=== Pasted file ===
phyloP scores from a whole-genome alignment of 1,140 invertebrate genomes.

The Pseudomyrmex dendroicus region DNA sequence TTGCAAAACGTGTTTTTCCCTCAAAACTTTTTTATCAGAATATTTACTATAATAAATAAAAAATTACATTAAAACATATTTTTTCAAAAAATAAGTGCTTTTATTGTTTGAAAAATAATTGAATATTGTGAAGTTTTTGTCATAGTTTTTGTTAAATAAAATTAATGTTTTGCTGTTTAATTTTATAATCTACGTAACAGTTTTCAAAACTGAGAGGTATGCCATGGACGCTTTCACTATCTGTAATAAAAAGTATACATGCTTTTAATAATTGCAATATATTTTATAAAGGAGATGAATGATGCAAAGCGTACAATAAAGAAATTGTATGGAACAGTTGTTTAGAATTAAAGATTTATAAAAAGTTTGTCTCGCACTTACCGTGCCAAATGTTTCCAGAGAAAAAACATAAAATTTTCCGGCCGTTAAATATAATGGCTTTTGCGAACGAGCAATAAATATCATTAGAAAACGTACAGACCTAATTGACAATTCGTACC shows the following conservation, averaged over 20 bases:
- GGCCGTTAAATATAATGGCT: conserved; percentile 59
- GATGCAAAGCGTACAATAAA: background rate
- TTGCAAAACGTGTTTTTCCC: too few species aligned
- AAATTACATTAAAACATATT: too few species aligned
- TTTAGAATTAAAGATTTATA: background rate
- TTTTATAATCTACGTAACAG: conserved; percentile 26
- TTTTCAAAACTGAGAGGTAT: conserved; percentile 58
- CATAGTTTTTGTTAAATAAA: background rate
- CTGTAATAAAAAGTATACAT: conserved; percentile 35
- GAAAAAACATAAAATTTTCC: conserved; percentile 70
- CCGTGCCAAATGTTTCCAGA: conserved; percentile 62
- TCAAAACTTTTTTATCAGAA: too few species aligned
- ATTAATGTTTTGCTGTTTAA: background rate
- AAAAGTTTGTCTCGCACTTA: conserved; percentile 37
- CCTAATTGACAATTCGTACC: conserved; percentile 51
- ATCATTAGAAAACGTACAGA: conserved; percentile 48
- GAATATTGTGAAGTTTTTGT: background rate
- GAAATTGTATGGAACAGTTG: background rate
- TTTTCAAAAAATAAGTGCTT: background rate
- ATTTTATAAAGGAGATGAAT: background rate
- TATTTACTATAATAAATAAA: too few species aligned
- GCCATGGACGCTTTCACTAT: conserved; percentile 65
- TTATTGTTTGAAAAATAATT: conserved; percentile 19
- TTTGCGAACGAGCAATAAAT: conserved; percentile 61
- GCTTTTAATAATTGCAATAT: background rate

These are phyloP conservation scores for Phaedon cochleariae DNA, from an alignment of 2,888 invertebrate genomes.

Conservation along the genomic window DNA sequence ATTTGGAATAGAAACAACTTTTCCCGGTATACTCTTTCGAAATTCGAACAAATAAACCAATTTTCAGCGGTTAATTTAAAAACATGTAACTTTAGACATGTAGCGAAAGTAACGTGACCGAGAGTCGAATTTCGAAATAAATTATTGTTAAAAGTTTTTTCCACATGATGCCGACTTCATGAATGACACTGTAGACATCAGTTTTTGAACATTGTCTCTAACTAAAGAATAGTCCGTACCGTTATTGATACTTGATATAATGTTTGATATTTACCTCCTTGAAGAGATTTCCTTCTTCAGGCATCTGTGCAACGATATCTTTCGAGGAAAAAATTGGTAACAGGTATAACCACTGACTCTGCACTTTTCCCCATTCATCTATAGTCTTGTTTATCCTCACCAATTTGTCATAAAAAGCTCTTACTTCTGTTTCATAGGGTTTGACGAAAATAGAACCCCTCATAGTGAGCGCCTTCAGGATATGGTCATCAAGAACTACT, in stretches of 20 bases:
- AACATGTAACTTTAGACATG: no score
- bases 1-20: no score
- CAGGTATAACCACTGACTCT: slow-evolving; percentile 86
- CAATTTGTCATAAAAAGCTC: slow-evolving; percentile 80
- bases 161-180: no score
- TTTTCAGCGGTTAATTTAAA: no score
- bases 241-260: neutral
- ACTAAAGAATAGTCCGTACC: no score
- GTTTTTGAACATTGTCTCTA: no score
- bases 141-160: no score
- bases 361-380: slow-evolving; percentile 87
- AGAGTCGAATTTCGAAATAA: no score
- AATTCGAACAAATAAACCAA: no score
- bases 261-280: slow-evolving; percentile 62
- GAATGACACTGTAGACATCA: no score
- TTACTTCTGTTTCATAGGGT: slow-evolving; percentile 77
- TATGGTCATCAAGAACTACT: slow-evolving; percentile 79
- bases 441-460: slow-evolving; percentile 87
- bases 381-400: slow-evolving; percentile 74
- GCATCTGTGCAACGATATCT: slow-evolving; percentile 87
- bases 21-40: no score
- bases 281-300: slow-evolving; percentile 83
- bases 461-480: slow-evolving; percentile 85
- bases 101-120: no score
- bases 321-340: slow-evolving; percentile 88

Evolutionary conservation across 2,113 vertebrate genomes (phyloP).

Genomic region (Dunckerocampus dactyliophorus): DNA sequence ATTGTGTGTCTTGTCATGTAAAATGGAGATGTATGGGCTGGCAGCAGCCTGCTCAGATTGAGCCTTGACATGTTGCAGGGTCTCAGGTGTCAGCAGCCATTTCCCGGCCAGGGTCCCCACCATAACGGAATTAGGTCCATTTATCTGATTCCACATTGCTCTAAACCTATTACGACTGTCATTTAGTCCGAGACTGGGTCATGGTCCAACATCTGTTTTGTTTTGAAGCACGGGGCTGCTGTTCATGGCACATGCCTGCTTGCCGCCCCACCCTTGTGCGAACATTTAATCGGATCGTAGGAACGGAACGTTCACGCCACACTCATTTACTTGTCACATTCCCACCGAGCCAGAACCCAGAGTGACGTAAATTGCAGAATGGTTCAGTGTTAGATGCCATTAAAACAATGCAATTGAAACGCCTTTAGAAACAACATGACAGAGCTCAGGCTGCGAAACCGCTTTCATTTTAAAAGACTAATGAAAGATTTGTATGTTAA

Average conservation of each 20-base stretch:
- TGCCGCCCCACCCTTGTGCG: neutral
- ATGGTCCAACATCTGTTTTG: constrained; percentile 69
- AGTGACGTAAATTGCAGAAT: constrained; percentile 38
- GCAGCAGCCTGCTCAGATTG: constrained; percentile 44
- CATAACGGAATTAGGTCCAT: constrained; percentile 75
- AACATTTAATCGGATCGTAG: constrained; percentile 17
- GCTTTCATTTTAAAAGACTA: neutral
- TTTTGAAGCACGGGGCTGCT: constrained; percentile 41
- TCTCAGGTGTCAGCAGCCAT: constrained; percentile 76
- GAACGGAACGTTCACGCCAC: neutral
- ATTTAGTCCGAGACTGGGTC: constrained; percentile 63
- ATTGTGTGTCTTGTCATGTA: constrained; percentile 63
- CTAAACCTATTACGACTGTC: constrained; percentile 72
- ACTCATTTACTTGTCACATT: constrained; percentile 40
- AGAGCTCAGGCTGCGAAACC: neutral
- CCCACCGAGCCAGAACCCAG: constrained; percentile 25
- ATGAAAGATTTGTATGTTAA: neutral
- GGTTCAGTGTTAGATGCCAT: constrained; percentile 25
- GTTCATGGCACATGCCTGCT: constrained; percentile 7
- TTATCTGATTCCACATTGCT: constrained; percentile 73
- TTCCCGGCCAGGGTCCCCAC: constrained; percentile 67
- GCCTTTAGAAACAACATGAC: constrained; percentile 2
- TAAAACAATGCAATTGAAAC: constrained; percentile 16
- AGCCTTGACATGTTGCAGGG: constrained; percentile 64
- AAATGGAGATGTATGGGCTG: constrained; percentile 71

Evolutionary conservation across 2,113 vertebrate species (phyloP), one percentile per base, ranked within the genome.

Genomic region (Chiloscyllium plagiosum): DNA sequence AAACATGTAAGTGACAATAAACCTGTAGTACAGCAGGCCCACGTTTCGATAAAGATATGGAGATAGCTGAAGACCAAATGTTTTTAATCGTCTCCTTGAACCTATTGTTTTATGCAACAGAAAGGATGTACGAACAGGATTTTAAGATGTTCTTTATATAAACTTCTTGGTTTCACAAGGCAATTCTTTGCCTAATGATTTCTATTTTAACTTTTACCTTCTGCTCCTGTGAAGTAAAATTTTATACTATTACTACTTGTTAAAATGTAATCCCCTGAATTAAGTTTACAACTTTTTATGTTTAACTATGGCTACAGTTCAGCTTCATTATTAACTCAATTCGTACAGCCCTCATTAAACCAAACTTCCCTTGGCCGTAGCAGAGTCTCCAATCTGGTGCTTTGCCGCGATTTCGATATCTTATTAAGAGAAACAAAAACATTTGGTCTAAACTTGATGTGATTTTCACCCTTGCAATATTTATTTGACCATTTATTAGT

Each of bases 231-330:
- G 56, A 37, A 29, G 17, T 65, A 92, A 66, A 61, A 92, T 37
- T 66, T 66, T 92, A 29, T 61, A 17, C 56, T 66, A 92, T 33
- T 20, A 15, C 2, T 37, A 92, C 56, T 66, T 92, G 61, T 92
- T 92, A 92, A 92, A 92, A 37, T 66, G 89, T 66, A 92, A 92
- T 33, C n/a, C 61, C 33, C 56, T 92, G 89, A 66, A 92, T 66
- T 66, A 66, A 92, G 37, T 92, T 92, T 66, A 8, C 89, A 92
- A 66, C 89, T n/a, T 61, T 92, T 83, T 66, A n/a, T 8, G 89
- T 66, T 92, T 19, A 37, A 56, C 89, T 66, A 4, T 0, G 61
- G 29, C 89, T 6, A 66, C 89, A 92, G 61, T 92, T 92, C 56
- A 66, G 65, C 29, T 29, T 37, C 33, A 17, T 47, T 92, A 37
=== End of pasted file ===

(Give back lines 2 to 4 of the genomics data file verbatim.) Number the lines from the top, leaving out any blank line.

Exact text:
The Pseudomyrmex dendroicus region DNA sequence TTGCAAAACGTGTTTTTCCCTCAAAACTTTTTTATCAGAATATTTACTATAATAAATAAAAAATTACATTAAAACATATTTTTTCAAAAAATAAGTGCTTTTATTGTTTGAAAAATAATTGAATATTGTGAAGTTTTTGTCATAGTTTTTGTTAAATAAAATTAATGTTTTGCTGTTTAATTTTATAATCTACGTAACAGTTTTCAAAACTGAGAGGTATGCCATGGACGCTTTCACTATCTGTAATAAAAAGTATACATGCTTTTAATAATTGCAATATATTTTATAAAGGAGATGAATGATGCAAAGCGTACAATAAAGAAATTGTATGGAACAGTTGTTTAGAATTAAAGATTTATAAAAAGTTTGTCTCGCACTTACCGTGCCAAATGTTTCCAGAGAAAAAACATAAAATTTTCCGGCCGTTAAATATAATGGCTTTTGCGAACGAGCAATAAATATCATTAGAAAACGTACAGACCTAATTGACAATTCGTACC shows the following conservation, averaged over 20 bases:
- GGCCGTTAAATATAATGGCT: conserved; percentile 59
- GATGCAAAGCGTACAATAAA: background rate